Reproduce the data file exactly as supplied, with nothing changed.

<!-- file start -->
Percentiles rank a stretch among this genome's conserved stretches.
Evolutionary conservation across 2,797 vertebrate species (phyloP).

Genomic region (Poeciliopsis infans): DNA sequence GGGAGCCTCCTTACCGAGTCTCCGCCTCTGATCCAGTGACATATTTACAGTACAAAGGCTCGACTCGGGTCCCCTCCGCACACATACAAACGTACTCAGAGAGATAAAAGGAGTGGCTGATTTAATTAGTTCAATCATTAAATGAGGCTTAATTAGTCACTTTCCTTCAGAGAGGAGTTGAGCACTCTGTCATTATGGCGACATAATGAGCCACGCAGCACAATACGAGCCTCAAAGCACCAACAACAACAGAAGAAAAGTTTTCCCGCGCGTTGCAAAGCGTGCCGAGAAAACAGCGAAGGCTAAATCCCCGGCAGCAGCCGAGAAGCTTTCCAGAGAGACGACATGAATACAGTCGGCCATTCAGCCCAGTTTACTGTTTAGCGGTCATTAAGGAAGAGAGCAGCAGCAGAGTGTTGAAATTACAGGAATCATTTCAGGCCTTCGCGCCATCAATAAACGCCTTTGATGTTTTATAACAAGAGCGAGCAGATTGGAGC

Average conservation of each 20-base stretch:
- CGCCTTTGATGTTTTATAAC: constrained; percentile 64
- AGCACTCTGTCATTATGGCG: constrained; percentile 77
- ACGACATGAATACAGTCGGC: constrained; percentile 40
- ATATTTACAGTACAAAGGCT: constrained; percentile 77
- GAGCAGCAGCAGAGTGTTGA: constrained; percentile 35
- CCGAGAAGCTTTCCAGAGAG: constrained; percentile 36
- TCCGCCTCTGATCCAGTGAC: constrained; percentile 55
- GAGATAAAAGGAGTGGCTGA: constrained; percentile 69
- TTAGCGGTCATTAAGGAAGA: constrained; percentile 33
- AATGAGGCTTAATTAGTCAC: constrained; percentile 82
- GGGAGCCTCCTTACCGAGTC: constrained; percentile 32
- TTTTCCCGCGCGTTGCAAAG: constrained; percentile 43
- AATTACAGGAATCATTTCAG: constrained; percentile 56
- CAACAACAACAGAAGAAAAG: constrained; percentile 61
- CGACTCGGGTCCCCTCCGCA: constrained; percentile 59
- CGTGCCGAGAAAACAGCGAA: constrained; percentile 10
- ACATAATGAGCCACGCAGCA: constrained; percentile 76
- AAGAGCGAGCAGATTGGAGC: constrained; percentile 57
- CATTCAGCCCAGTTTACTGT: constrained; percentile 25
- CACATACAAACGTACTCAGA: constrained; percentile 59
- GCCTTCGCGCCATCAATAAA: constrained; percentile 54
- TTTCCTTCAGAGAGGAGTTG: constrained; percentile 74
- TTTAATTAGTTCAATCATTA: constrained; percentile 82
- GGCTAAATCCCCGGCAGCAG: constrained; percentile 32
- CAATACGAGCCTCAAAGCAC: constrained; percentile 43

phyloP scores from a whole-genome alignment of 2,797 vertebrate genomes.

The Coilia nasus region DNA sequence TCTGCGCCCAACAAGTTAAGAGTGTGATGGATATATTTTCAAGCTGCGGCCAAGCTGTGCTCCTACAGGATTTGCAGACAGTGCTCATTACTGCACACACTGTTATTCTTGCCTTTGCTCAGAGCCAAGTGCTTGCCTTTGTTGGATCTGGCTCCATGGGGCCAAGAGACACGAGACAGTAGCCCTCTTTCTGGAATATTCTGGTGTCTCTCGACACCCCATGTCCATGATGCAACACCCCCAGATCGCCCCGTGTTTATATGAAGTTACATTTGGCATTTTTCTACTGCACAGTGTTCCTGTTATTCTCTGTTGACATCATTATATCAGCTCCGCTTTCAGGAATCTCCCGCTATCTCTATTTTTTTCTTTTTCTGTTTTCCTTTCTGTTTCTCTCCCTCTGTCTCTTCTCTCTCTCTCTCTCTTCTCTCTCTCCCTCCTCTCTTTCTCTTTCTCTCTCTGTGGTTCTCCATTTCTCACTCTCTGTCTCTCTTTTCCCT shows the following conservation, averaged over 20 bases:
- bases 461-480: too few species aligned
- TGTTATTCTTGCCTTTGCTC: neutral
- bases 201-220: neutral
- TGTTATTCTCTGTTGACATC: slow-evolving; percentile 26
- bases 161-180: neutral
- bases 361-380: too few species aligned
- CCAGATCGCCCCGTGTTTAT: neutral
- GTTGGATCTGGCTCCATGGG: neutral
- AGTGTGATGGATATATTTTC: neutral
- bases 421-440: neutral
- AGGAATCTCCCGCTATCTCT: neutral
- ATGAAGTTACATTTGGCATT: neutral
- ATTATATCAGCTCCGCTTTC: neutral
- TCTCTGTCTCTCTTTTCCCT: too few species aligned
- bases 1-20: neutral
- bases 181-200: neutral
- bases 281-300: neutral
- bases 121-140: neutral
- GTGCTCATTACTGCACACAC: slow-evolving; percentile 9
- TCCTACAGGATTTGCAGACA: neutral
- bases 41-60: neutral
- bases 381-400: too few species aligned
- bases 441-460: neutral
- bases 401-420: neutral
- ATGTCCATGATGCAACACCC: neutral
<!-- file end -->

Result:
Percentiles rank a stretch among this genome's conserved stretches.
Evolutionary conservation across 2,797 vertebrate species (phyloP).

Genomic region (Poeciliopsis infans): DNA sequence GGGAGCCTCCTTACCGAGTCTCCGCCTCTGATCCAGTGACATATTTACAGTACAAAGGCTCGACTCGGGTCCCCTCCGCACACATACAAACGTACTCAGAGAGATAAAAGGAGTGGCTGATTTAATTAGTTCAATCATTAAATGAGGCTTAATTAGTCACTTTCCTTCAGAGAGGAGTTGAGCACTCTGTCATTATGGCGACATAATGAGCCACGCAGCACAATACGAGCCTCAAAGCACCAACAACAACAGAAGAAAAGTTTTCCCGCGCGTTGCAAAGCGTGCCGAGAAAACAGCGAAGGCTAAATCCCCGGCAGCAGCCGAGAAGCTTTCCAGAGAGACGACATGAATACAGTCGGCCATTCAGCCCAGTTTACTGTTTAGCGGTCATTAAGGAAGAGAGCAGCAGCAGAGTGTTGAAATTACAGGAATCATTTCAGGCCTTCGCGCCATCAATAAACGCCTTTGATGTTTTATAACAAGAGCGAGCAGATTGGAGC

Average conservation of each 20-base stretch:
- CGCCTTTGATGTTTTATAAC: constrained; percentile 64
- AGCACTCTGTCATTATGGCG: constrained; percentile 77
- ACGACATGAATACAGTCGGC: constrained; percentile 40
- ATATTTACAGTACAAAGGCT: constrained; percentile 77
- GAGCAGCAGCAGAGTGTTGA: constrained; percentile 35
- CCGAGAAGCTTTCCAGAGAG: constrained; percentile 36
- TCCGCCTCTGATCCAGTGAC: constrained; percentile 55
- GAGATAAAAGGAGTGGCTGA: constrained; percentile 69
- TTAGCGGTCATTAAGGAAGA: constrained; percentile 33
- AATGAGGCTTAATTAGTCAC: constrained; percentile 82
- GGGAGCCTCCTTACCGAGTC: constrained; percentile 32
- TTTTCCCGCGCGTTGCAAAG: constrained; percentile 43
- AATTACAGGAATCATTTCAG: constrained; percentile 56
- CAACAACAACAGAAGAAAAG: constrained; percentile 61
- CGACTCGGGTCCCCTCCGCA: constrained; percentile 59
- CGTGCCGAGAAAACAGCGAA: constrained; percentile 10
- ACATAATGAGCCACGCAGCA: constrained; percentile 76
- AAGAGCGAGCAGATTGGAGC: constrained; percentile 57
- CATTCAGCCCAGTTTACTGT: constrained; percentile 25
- CACATACAAACGTACTCAGA: constrained; percentile 59
- GCCTTCGCGCCATCAATAAA: constrained; percentile 54
- TTTCCTTCAGAGAGGAGTTG: constrained; percentile 74
- TTTAATTAGTTCAATCATTA: constrained; percentile 82
- GGCTAAATCCCCGGCAGCAG: constrained; percentile 32
- CAATACGAGCCTCAAAGCAC: constrained; percentile 43

phyloP scores from a whole-genome alignment of 2,797 vertebrate genomes.

The Coilia nasus region DNA sequence TCTGCGCCCAACAAGTTAAGAGTGTGATGGATATATTTTCAAGCTGCGGCCAAGCTGTGCTCCTACAGGATTTGCAGACAGTGCTCATTACTGCACACACTGTTATTCTTGCCTTTGCTCAGAGCCAAGTGCTTGCCTTTGTTGGATCTGGCTCCATGGGGCCAAGAGACACGAGACAGTAGCCCTCTTTCTGGAATATTCTGGTGTCTCTCGACACCCCATGTCCATGATGCAACACCCCCAGATCGCCCCGTGTTTATATGAAGTTACATTTGGCATTTTTCTACTGCACAGTGTTCCTGTTATTCTCTGTTGACATCATTATATCAGCTCCGCTTTCAGGAATCTCCCGCTATCTCTATTTTTTTCTTTTTCTGTTTTCCTTTCTGTTTCTCTCCCTCTGTCTCTTCTCTCTCTCTCTCTCTTCTCTCTCTCCCTCCTCTCTTTCTCTTTCTCTCTCTGTGGTTCTCCATTTCTCACTCTCTGTCTCTCTTTTCCCT shows the following conservation, averaged over 20 bases:
- bases 461-480: too few species aligned
- TGTTATTCTTGCCTTTGCTC: neutral
- bases 201-220: neutral
- TGTTATTCTCTGTTGACATC: slow-evolving; percentile 26
- bases 161-180: neutral
- bases 361-380: too few species aligned
- CCAGATCGCCCCGTGTTTAT: neutral
- GTTGGATCTGGCTCCATGGG: neutral
- AGTGTGATGGATATATTTTC: neutral
- bases 421-440: neutral
- AGGAATCTCCCGCTATCTCT: neutral
- ATGAAGTTACATTTGGCATT: neutral
- ATTATATCAGCTCCGCTTTC: neutral
- TCTCTGTCTCTCTTTTCCCT: too few species aligned
- bases 1-20: neutral
- bases 181-200: neutral
- bases 281-300: neutral
- bases 121-140: neutral
- GTGCTCATTACTGCACACAC: slow-evolving; percentile 9
- TCCTACAGGATTTGCAGACA: neutral
- bases 41-60: neutral
- bases 381-400: too few species aligned
- bases 441-460: neutral
- bases 401-420: neutral
- ATGTCCATGATGCAACACCC: neutral